I am close to being done with my first week of work at Champlain College. From people that I have talked to, this is going to be a very busy year. The incoming class is far bigger than any before it, and the new Core starts which includes information literacy as a strong component. This adds up to a lot more instruction for librarians. This will be a challenge, but one I think I will be up to. Though I’ll have to get used to doing instruction again after not having to do any the whole summer.
I am also very excited to start implementing some of my own ideas. I would like to make some video tutorials, and similar tools after I do some teaching and talk with people about how they should look. Hopefully this would take some strain off the teaching librarians. Moreover, I have a number of ideas to improve the website. My overriding goal is to make the library and its services more user friendly. Many library services are not even close to being intutive. Users struggle through using our tools to find information. We have to make the experience easier and more enjoyble, not a chore. I hate seeing users getting frustrated and shutting down when they run into problems (such as no results in a database or catalog search…Google at least gives them something). So, I am going to do what I can to allow users to have a pleasant successful research experience.
I have finally arrived in Vermont after driving over a thousand miles. It was actually not too bad of a drive. I stopped a couple of places (with WIFI of course) and never once ran into any traffic or inclement weather. It was almost too good to be true. The Adirondacks were beautiful, and I was able to take a ferry accross Lake Champlain. It seemed that driving would be the best option. It got my car, some stuff and me out there, but it also a fulcrum for my transition. With every passing mile I kept thinking more about what my new job would entail and what I would make it into. I left my library school life behind and ventured towards my professional career.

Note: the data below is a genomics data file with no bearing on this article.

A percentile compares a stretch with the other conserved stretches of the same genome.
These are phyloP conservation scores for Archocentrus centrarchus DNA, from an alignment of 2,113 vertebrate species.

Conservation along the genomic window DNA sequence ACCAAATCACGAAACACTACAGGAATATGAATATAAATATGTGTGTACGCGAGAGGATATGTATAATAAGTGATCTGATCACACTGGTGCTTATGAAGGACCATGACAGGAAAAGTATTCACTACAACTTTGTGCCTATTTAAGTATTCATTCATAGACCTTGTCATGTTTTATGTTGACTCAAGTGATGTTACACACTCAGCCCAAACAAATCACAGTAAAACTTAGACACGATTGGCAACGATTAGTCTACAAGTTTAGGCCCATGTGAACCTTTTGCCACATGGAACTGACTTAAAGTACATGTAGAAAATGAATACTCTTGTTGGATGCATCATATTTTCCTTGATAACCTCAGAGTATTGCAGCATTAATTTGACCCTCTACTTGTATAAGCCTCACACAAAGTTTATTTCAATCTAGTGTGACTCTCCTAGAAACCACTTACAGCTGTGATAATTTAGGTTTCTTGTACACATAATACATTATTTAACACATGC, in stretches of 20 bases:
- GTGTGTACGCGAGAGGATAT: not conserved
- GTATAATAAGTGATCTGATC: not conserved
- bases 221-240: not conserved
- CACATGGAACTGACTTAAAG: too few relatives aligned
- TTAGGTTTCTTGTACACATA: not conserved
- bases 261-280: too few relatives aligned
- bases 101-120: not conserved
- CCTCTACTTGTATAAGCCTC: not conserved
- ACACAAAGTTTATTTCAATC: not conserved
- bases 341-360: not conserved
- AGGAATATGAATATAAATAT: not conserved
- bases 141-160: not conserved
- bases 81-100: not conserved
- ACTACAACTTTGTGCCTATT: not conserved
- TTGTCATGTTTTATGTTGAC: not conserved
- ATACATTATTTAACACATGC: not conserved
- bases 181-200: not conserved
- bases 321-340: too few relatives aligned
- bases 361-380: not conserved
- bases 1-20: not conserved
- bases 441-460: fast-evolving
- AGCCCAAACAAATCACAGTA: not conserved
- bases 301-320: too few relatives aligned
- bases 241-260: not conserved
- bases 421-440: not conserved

It was sad leaving things and places and people that I had grown to know and love for something completely different, but I realize that that is going to be the nature of my new job. I will have to be constantly changing, doing things different ways, and abandoning old comfortable methods of doing things for something that will work better or make more sense. This is the nature of library work as well as the nature of the world. You do something some way for a while and start getting comfortable… then everything changes. You have to do it differently. A man works in a factory maufacturing SUV’s and suddenly people realize the model of getting cheap gas no longer works. The job is gone. The person now has to learn a new skill and reshape who he is. Things do not stay the same way for long. A key virtue for this day and age is flexibility.
I had about half a dozen interviews over the past few months. I got very good at answering questions but also asking questions. There are a wealth of good resources that give you lists of interview questions. But there is also something that is just as important as answering questions well: asking the interviewers good questions. Questions for your interviewers show that you are interested and not a dullard. They also give you an opportunity to find out more about the job, the city, the environment or anything else you want to know. I have composed a list from my notes at various interviews.
- Why is this position open?
- What do you like best about working here?
- If you could change one thing about the library or institution X, what would it be (They like this one)?
- How hard is it to try out new ideas?
- How do you support your employees in their professional development?
- Describe the atmosphere of the library? (i.e. relationships between librarians, faculty, staff, students)
- What are some of the main challenges facing the library or institution X?
- What are the patrons like (try to meet some)?
- What is the faculty’s view of the library?
- What are your goals for this position?
- How much instruction do you do?
- What do you do for fun in this area?
- What is the campus atmosphere like (events, recreation, interactions)?
- What status do librarians have (faculty, staff, etc.) and what does that entail?
These are just a few examples and a lot of them have to do with public service, academic libraries. Many are pretty general though and are ones that kept popping up in my head as good things to know. They can be applied to a number of other positions as well. In addition to these, remember to ask questions specific to the position and things that you simply want to know about.
You are going to be asked if you have any questions for them multiple times. Don’t sit there with a blank look on your face and say, “Umm, I can’t think of any.” Be prepared.